Healthy Baby About Bringing Parents Together


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If you’ve ever been a new parent, you can probably identify with the stress of those first few months—or years—when everyone is giving you advice and it’s hard to know what to trust. For first-time parents facing profound life transitions, the introduction of a new baby can cause a lot of stress and anxiety.

That’s where the Southern Regional Health Authority’s Healthy Baby program comes in.
“One of our biggest objectives is basically to get pregnant moms and new parents connecting with other parents,” says Terry Schmidt, the program’s coordinator. “They can meet with other families and health professionals. In the big picture, we want to have healthy outcomes for babies and parents.”
Every regional health authority in Manitoba has a Healthy Baby program, although the program coordinators have some latitude in how they administer it. In the rural southeast, Schmidt says that they hold monthly meetings in eight separate communities, although in a perfect world she would like to host meetings even more frequently.
Southern Health currently holds group meetings in Niverville, Île-des-Chênes, Lorette, St. Pierre, Blumenort, Ste. Anne, Grunthal, and La Broquerie. They recently discontinued meetings in Ste. Agathe. Why? Because there haven’t been many babies born there for a while.
“How do we determine which community to go to? First of all, there have to be babies there,” Schmidt says. “And we also look at different health indicators. Is this a group that doesn’t have access to programming? Do they have a little bit more financial needs in that community? That’s not necessarily the only thing that we’re looking at, but we look at if it’s a disadvantaged area.”
She also says that Southern Health tracks which communities are experiencing birth spikes. “Then we show up, we do our thing, the babies grow up, and then we go to a different community. So we have a little bit of leeway, the flexibility to go where the births are.”
Historically, Niverville has been a hotspot for births, which is why it’s always been the biggest group in the region. However, Schmidt says that the size of Niverville’s group is about more than numbers.
“The public health nurses there do an awesome job of promoting [Healthy Baby],” she says. “And they come to the group as well. So after a mom’s had a baby and things are emotional and they’re nervous about how things are going, she knows that if she goes to group she can actually talk to the public health nurse and get reassurances. I think that is part of the success of that group.”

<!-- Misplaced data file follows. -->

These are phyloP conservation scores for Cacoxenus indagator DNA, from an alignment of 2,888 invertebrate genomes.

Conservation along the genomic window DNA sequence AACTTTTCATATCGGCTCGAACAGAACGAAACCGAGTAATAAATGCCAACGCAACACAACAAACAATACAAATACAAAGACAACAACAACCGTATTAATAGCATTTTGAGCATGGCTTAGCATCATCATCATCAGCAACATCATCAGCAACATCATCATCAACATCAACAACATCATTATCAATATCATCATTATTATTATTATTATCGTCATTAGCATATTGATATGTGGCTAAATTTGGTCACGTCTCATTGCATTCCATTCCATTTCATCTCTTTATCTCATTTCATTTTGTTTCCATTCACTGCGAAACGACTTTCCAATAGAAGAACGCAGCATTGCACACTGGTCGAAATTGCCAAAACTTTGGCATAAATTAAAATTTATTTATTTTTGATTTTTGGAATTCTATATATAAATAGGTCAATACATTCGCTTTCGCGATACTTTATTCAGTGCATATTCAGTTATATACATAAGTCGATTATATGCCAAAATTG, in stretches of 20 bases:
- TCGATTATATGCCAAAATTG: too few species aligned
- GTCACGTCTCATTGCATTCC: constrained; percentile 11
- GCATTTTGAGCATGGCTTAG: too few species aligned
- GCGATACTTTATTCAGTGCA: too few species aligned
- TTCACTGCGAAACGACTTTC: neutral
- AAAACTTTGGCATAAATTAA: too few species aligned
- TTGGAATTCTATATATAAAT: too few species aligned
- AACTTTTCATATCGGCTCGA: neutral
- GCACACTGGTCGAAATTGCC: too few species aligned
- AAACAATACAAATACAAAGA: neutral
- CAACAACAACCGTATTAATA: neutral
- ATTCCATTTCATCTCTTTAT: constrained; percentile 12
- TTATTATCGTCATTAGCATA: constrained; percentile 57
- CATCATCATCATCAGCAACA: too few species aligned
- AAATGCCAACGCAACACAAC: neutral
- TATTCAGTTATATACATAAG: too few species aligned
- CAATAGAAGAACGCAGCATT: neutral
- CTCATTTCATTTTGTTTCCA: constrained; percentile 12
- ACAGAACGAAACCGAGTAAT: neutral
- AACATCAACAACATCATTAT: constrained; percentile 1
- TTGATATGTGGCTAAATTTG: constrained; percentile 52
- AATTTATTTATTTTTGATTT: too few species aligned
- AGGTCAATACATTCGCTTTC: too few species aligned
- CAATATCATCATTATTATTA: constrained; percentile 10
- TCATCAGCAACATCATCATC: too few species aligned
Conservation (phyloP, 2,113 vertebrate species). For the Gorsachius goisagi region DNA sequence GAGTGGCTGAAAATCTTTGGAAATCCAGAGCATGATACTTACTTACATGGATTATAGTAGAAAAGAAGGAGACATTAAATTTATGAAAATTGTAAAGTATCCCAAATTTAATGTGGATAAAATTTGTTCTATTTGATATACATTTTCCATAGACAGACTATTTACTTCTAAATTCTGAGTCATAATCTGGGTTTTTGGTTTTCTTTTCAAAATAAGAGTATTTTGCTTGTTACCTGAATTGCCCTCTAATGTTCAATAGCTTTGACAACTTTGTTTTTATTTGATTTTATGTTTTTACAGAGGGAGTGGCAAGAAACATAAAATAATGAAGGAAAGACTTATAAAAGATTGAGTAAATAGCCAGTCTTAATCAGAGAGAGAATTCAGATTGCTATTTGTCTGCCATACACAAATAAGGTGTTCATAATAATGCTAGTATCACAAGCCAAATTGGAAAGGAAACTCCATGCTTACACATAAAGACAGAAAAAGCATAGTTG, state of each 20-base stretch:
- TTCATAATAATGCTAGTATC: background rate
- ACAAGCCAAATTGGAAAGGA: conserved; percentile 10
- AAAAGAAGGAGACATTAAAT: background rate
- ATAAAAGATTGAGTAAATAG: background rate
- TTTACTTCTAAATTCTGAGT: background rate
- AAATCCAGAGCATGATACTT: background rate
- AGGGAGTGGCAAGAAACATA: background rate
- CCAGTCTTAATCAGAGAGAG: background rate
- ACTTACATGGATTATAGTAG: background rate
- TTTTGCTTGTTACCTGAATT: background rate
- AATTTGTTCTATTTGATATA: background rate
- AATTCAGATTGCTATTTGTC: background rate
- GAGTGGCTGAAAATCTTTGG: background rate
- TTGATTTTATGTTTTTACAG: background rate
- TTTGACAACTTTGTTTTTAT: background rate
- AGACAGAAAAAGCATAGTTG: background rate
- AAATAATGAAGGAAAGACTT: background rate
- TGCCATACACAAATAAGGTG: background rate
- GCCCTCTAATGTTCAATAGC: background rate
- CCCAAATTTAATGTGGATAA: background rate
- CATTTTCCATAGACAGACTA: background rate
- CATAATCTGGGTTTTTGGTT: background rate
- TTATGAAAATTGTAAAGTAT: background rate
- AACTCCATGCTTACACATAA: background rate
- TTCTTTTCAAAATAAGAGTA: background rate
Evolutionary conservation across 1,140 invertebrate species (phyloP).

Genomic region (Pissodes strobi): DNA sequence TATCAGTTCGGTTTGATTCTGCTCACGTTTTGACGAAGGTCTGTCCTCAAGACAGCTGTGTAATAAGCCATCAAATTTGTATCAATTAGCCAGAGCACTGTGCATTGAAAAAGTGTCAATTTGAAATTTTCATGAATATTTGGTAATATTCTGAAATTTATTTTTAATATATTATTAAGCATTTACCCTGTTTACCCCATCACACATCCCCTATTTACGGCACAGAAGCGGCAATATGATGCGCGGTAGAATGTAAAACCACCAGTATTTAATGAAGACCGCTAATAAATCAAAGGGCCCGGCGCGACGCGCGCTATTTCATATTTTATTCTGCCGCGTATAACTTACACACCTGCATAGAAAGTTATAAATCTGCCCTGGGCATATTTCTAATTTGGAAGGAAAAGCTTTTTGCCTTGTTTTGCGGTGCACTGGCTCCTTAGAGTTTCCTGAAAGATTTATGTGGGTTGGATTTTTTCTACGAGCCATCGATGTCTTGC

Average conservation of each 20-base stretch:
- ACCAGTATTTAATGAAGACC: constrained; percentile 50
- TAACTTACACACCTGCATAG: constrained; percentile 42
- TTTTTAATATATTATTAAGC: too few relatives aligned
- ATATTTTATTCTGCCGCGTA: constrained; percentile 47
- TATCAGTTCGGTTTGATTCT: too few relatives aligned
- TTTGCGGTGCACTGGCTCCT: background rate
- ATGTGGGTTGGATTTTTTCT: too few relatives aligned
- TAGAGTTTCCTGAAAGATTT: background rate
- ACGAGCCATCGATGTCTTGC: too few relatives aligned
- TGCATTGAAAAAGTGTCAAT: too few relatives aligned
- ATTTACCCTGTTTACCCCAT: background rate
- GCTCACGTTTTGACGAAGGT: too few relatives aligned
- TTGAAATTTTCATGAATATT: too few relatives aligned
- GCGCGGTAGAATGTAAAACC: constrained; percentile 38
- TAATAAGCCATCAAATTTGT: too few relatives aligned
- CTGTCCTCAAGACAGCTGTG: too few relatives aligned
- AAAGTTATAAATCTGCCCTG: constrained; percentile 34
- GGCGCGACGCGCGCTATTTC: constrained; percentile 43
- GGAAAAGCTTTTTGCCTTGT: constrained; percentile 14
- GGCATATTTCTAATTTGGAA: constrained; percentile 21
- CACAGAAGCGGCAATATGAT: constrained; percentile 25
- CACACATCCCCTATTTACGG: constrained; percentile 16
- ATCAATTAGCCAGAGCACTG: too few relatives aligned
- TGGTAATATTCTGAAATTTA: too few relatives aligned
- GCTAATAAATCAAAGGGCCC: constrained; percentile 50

Although there’s a perception that Healthy Baby is a forum specifically for moms, Schmidt is quick to point out that the program has a wider target.
“To be in the group, you have to either be pregnant, or be a parent of a baby up to the age of one,” she says. “We want to include the partners, too. Dads are more than welcome to come. I mean, they’re a parent, too! Or a support person can come in along with the mom or the dad, so it’s not just specifically for women.”
Parents who attend meetings are given the opportunity to discuss a variety of topic areas. Early on, Healthy Baby was based very much on good nutrition, which remains a cornerstone of the program to this day, although many other subjects are now addressed.
“We do a lot of [talk] about successful breastfeeding and we find that mothers who attend, the research shows, more of them nurse and they nurse longer. So that’s a good outcome from the program,” Schmidt says. “We also talk a lot about attachment, which is the healthy connection between the parents and the child… After that, we talk about reproductive health, addictions, all that.”
Another key subject is understanding the role that a child can have on a parent’s mental health. Some parents struggle with postpartum depression and the baby blues. Others struggle to cope with the many adjustments they have to make in their lives and relationships.
“I always say that having a baby is like throwing a bomb into a relationship!” Schmidt says. “We try to make our groups really fun and casual, and personally I like to run a group with lots of interaction. What are their opinions? What are their thoughts? What are their experiences? I learn a lot from them, too.”
But the meetings are fundamentally about a lot more than educating parents. More importantly, Schmidt says that Healthy Baby connects parents with each other and helps them build support systems.
“The number one reason that moms report coming to group, the number one reason isn’t for information, it’s for connecting with other moms,” she concludes. “I’m just so happy to accommodate that and have moms come and connect and feel connected with each other and with the community.”

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